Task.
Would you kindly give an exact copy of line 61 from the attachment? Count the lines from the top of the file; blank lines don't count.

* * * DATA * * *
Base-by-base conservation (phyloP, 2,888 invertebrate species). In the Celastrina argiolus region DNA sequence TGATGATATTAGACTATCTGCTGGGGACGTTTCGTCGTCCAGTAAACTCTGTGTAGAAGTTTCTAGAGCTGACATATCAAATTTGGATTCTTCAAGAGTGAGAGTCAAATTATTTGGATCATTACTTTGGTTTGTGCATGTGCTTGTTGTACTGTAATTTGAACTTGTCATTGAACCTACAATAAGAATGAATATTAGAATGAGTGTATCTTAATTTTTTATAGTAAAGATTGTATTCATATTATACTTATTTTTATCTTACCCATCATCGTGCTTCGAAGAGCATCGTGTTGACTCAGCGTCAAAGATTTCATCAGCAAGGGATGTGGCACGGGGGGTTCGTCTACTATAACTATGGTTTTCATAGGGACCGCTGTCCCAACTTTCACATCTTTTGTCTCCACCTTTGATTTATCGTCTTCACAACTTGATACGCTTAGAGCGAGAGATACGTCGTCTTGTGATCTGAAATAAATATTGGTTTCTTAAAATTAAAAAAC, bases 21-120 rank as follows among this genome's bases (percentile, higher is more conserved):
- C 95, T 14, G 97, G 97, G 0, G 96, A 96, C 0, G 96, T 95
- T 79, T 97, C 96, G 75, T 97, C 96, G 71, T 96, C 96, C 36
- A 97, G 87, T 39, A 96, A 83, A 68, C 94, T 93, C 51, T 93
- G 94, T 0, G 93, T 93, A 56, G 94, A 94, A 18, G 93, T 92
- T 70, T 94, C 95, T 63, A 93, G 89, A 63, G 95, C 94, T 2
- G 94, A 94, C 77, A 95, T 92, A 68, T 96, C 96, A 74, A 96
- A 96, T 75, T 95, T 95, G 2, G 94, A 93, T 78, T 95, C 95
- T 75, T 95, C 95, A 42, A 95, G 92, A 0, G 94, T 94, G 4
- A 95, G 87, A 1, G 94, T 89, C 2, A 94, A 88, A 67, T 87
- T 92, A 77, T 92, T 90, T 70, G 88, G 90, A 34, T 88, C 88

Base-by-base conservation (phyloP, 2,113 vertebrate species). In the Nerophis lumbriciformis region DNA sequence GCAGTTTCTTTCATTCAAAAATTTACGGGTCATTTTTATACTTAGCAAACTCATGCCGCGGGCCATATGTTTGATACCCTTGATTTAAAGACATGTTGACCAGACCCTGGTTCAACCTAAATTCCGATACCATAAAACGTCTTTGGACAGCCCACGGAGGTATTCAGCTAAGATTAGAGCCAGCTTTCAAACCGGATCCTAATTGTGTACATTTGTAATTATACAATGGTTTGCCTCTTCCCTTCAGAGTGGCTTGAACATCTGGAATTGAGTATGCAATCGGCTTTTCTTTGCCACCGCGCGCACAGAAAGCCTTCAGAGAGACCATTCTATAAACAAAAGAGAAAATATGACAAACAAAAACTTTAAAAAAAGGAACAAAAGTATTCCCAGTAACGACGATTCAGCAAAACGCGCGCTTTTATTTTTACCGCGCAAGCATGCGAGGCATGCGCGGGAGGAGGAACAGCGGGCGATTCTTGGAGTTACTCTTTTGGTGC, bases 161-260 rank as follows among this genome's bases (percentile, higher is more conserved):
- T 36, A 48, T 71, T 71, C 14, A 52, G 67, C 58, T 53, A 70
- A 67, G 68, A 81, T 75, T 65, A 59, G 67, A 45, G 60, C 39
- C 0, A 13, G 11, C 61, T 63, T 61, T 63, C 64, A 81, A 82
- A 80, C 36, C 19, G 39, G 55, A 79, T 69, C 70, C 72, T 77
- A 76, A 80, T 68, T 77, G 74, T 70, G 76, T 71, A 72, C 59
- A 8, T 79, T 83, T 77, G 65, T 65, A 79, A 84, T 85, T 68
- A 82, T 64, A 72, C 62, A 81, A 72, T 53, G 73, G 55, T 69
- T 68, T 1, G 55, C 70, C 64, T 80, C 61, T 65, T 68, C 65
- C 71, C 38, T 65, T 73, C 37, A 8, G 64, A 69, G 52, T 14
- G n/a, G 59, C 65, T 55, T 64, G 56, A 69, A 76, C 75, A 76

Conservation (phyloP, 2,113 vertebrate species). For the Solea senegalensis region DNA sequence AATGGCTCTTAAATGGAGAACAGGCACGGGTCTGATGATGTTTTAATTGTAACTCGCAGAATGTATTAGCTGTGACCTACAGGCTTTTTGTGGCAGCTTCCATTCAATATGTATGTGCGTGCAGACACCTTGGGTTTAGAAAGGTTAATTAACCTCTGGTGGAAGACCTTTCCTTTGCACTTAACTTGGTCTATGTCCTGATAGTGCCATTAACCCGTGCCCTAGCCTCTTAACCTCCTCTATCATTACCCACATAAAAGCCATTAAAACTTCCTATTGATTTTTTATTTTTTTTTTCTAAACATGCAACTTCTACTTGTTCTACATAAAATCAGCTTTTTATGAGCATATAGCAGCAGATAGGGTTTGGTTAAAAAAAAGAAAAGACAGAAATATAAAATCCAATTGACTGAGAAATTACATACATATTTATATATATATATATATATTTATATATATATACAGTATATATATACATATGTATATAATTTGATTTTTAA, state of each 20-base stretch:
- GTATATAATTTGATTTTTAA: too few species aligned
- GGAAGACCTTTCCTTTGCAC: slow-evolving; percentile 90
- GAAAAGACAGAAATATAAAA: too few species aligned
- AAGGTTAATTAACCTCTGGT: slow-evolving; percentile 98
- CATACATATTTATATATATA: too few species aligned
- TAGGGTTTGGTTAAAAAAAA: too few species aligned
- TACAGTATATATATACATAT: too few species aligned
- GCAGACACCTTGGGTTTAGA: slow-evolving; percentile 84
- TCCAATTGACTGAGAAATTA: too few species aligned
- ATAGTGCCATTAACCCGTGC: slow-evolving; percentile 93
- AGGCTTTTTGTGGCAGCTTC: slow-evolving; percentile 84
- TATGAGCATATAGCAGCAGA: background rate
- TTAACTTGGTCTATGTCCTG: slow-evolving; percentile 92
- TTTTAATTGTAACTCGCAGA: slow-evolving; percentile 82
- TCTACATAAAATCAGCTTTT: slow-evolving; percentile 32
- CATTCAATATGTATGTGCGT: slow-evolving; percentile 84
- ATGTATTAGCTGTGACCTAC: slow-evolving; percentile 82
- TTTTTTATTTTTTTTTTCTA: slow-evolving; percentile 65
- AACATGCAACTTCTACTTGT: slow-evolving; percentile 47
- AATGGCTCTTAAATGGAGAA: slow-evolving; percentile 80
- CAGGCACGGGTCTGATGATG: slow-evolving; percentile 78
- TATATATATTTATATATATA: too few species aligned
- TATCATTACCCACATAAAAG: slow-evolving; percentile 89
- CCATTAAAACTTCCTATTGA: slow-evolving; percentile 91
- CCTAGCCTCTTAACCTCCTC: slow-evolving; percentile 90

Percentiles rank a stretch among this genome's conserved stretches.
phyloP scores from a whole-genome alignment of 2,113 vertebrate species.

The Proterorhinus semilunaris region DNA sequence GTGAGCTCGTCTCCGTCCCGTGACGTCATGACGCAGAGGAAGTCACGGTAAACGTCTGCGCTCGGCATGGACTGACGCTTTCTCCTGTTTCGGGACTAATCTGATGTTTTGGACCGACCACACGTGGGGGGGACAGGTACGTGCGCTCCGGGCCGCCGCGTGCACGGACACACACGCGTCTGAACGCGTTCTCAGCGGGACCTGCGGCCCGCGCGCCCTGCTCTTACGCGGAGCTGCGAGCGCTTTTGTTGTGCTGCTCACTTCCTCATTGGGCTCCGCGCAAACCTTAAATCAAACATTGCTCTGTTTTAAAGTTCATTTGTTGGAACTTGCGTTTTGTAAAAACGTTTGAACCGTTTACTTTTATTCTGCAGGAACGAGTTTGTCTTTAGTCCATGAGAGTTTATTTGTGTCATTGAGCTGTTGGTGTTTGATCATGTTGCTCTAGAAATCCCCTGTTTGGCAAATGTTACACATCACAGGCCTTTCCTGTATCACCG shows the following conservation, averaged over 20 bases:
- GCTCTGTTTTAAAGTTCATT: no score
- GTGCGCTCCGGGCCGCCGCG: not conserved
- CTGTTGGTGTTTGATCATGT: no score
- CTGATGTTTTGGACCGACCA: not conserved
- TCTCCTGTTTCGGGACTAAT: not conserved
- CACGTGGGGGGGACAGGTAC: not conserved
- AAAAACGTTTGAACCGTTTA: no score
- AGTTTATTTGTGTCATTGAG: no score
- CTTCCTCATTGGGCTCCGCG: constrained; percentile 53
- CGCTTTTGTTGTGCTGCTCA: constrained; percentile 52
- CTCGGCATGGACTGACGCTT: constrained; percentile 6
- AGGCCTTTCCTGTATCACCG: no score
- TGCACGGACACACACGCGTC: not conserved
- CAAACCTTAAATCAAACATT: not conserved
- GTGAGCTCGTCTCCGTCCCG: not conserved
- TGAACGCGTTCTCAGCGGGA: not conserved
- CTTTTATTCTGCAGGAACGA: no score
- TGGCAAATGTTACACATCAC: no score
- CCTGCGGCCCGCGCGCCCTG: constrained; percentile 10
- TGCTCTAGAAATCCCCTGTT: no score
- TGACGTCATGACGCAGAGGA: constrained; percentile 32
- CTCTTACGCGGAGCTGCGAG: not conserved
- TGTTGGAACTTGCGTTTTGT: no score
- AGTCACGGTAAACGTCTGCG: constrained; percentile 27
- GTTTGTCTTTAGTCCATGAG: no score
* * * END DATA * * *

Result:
- CGCTTTTGTTGTGCTGCTCA: constrained; percentile 52